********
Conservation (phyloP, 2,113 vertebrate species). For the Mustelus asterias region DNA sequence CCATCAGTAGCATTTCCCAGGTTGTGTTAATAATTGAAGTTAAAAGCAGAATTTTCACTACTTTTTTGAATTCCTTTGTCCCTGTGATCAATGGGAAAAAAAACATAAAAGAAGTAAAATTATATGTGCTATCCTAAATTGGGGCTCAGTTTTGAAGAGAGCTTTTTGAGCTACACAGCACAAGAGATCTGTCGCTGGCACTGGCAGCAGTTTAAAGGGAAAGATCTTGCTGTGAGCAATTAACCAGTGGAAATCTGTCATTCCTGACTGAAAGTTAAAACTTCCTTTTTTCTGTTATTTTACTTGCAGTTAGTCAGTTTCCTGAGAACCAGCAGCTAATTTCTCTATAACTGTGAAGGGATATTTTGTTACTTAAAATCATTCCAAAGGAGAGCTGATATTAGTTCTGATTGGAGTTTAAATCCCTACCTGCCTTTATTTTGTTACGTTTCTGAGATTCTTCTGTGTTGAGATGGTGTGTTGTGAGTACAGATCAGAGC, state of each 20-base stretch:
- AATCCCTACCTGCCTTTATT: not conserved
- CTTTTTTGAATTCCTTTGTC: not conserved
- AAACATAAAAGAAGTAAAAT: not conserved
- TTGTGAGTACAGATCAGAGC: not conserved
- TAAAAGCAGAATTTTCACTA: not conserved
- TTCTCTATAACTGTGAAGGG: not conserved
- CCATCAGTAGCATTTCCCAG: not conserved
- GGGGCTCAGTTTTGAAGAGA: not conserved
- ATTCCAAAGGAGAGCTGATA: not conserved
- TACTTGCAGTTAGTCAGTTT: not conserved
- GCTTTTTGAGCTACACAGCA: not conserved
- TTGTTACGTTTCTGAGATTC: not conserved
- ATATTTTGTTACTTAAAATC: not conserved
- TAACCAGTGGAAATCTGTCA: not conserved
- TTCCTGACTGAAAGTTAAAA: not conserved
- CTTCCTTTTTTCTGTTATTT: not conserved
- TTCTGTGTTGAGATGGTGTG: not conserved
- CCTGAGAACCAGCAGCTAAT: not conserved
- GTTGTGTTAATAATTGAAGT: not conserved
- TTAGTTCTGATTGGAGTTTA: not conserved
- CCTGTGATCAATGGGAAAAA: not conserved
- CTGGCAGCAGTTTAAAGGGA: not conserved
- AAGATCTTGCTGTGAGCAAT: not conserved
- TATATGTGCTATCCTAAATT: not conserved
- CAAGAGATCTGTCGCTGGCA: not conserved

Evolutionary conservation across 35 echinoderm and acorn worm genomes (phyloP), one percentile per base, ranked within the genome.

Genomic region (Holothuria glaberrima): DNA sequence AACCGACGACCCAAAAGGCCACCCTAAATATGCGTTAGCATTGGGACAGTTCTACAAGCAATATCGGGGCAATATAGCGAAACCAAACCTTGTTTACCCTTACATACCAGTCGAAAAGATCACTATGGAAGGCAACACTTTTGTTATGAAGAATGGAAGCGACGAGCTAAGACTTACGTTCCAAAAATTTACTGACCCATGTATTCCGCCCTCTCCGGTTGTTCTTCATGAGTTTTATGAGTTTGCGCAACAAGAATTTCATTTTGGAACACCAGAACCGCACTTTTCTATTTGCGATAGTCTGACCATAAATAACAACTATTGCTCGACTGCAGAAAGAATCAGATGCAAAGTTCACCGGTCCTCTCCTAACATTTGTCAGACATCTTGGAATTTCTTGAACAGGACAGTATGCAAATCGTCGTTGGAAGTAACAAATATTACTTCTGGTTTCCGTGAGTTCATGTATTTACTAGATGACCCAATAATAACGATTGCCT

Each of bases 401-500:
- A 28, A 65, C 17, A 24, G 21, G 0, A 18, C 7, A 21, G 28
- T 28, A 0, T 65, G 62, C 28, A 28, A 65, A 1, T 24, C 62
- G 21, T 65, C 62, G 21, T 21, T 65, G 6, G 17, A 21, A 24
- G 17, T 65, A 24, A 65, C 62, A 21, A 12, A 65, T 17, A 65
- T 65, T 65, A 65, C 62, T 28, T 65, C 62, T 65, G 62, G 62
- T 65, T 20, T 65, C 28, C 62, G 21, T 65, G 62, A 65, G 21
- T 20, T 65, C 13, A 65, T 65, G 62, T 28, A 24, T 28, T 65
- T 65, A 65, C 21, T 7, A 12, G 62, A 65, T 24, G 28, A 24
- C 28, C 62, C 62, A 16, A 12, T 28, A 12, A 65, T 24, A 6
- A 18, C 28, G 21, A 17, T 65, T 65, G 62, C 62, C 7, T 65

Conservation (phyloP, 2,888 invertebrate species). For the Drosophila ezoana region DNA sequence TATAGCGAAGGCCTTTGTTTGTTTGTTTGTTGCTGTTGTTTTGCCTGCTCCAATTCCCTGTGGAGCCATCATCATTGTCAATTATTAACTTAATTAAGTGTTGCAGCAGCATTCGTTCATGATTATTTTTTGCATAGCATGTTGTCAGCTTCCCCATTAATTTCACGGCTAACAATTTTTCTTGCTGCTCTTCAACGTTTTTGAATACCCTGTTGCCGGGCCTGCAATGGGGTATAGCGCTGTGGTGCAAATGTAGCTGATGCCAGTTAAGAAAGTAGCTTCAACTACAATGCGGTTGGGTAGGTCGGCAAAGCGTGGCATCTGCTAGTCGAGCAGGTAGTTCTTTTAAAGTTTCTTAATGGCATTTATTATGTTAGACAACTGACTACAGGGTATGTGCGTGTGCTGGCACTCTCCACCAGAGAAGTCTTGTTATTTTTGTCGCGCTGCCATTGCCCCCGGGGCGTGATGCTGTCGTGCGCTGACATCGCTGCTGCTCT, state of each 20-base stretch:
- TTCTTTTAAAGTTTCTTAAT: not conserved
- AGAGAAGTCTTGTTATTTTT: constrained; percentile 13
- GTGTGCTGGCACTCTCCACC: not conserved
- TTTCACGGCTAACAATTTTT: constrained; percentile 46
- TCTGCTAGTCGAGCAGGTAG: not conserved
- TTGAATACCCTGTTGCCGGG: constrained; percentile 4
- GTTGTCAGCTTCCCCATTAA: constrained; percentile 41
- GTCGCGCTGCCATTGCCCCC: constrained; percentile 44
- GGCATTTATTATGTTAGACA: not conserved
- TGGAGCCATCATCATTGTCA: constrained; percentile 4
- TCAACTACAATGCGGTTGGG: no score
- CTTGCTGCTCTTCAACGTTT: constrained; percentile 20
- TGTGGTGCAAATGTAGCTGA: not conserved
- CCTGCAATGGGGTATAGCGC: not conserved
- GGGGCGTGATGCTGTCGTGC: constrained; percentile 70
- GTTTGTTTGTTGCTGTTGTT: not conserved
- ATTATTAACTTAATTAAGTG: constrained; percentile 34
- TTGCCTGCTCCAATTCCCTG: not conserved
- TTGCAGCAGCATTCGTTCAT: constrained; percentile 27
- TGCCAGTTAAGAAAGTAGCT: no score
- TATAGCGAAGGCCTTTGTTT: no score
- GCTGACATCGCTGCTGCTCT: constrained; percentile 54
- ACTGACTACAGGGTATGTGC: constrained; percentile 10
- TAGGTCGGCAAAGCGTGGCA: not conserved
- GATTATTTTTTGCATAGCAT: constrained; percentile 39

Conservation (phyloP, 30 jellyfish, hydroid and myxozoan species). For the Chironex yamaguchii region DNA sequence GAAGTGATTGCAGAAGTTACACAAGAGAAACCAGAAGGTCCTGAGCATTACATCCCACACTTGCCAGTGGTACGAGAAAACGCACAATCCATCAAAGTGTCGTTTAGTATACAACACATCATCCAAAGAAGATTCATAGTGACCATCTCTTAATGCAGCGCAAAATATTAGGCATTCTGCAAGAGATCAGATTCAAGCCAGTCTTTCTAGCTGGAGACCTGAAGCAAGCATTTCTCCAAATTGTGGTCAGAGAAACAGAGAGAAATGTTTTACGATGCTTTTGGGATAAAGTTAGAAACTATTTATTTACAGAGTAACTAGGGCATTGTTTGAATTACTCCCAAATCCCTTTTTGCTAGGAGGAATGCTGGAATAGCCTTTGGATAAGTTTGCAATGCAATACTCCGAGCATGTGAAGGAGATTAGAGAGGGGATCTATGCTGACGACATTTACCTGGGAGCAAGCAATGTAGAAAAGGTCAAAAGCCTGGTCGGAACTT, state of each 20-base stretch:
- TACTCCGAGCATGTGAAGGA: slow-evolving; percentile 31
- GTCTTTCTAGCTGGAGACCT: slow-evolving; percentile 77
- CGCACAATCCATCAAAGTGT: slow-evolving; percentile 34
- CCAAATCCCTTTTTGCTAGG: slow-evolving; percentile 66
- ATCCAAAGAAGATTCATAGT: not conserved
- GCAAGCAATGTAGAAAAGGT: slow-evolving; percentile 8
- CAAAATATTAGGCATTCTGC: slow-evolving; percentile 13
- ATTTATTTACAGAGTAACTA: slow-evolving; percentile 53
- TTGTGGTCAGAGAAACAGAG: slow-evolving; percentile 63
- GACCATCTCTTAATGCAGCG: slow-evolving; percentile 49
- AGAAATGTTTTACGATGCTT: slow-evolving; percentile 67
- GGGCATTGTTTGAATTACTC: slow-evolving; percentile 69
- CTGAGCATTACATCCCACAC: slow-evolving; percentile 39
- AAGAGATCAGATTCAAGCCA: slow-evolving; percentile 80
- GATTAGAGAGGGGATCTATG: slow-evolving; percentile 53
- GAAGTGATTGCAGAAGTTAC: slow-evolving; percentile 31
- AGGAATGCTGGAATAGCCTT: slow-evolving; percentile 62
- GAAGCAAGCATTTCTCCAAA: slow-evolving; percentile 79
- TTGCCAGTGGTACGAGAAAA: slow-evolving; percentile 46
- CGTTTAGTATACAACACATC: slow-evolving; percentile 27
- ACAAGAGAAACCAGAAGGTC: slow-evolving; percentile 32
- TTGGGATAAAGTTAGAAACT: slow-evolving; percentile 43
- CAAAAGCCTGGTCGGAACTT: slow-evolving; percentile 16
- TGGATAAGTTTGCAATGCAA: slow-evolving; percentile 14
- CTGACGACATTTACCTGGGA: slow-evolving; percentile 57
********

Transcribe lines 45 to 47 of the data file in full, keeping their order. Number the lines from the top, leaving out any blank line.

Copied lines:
- TCTGCTAGTCGAGCAGGTAG: not conserved
- TTGAATACCCTGTTGCCGGG: constrained; percentile 4
- GTTGTCAGCTTCCCCATTAA: constrained; percentile 41